5 Eye Trends We’re Glad Never Caught On

While you should totally feel good about your current look—hair, clothes, makeup—we all know these things are forever changing. Year to year, we begin to wean out old looks, incorporating new trends and slowly moving along with the crowd, or glossy magazines more likely. Even celebrities do it (have you seen how fabulous Ariana Grande looks in glasses?) The evolution of personal style is fun. After all, who wants to look exactly the same year in year out? In most cases, we slowly weed out old trends at the same time we’re adding in new ones, so there’s not typically a blunt switch; it’s just something that sort of happens over time. But when you place some distance in there, like, a decade for instance, a look will become almost alien—how could I have worn that? Who hasn’t looked through old photos and found themselves in mixture of laughing and groaning at the same time, wondering why you didn’t just opt for some daily disposable contact lenses like your mom suggested? Well, eye trends are no different, and we’re super happy these five never quite caught on—or have unhitched themselves anyway.

1. String strung Glasses

string strung glasses

We’re going to start this off going waaaaaaaaaay back in time to the 1400s. The history of glasses is a long and, well, sometimes awkward-looking one. Glasses had first been invented in the 1200s, and two centuries later were widely used throughout Europe—we’re sure it was a huge relief for so many people. By this point in time, they were also generally affordable, making them available to people of different classes. The earliest pair of frames didn’t actually have arms on them, to hook behind your ears. Instead, they employed the use of string, which you would loop around your ear instead. You also had the super cool option to tie them around your entire head, too. Maybe it’s just us, but that just doesn’t seem very comfortable, right? Anyway, we’re just glad the string idea died out and eventually got us to awesome, comfortable lenses like Biofinity and Air Optix Aqua.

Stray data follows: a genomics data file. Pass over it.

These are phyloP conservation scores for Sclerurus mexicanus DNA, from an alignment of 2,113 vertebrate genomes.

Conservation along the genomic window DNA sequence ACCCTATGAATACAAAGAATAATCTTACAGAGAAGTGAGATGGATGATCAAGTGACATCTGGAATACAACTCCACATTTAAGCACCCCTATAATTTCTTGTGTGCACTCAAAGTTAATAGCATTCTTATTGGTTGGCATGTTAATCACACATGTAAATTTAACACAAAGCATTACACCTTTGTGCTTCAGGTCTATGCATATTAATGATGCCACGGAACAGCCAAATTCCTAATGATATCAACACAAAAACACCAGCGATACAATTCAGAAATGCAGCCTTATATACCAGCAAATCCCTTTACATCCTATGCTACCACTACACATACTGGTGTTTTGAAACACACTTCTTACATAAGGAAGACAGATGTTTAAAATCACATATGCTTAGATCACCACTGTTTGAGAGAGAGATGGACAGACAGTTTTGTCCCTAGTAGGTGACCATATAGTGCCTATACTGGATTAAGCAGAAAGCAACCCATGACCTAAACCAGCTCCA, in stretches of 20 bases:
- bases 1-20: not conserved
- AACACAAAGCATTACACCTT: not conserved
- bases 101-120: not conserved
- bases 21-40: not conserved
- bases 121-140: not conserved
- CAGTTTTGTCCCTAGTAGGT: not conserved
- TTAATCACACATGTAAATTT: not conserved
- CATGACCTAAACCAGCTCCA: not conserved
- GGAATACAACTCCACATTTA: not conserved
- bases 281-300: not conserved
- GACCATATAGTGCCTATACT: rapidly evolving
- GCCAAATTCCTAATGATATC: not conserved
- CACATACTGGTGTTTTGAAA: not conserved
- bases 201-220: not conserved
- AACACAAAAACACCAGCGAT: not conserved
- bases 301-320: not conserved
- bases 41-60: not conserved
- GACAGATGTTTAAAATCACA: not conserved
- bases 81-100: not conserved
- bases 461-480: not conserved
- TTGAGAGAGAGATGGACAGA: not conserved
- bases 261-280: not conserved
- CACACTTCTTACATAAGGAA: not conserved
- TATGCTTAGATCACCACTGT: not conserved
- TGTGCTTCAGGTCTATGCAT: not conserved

2. Drop-down Eyewear

drop down eyewear

Ok, moving right along in history, we’re upping it a few centuries, to the early 1800s to be exact. Now, was this ever really a trend? We don’t think so—more so a funky Victorian invention someone came up with and tried to have it catch on. And we’re so glad it didn’t. The original ad featured a top hat with glasses that could drop-down for instant use. Granted, the hat also included a cigar holder and trumpet box, a real “all in one” if we ever head it. Now, had this actually caught on, could you imagine current baseball hats or other hats with this drop-down feature? NO THANKS.

3. Monocles

monocles

 

Steadily moving our way through eyewear history, we’re ready to discuss the thankfully long-gone monocle. A single, small, round lens, it was meant to sit directly over your eye, wedged between your upper cheekbone and eyebrow bone. They first became popular in fashion in the late 1700s, and came and went for another 200 years. They were mostly last popular with upper-class men, in the early 1900s. While we can appreciate anything that helps one see better, we’re pleased to no longer have to rely on the small lens. In today’s world, we think they’re better left to jewelers and watchmakers, who often still use monocle-like devices to see tiny parts when working.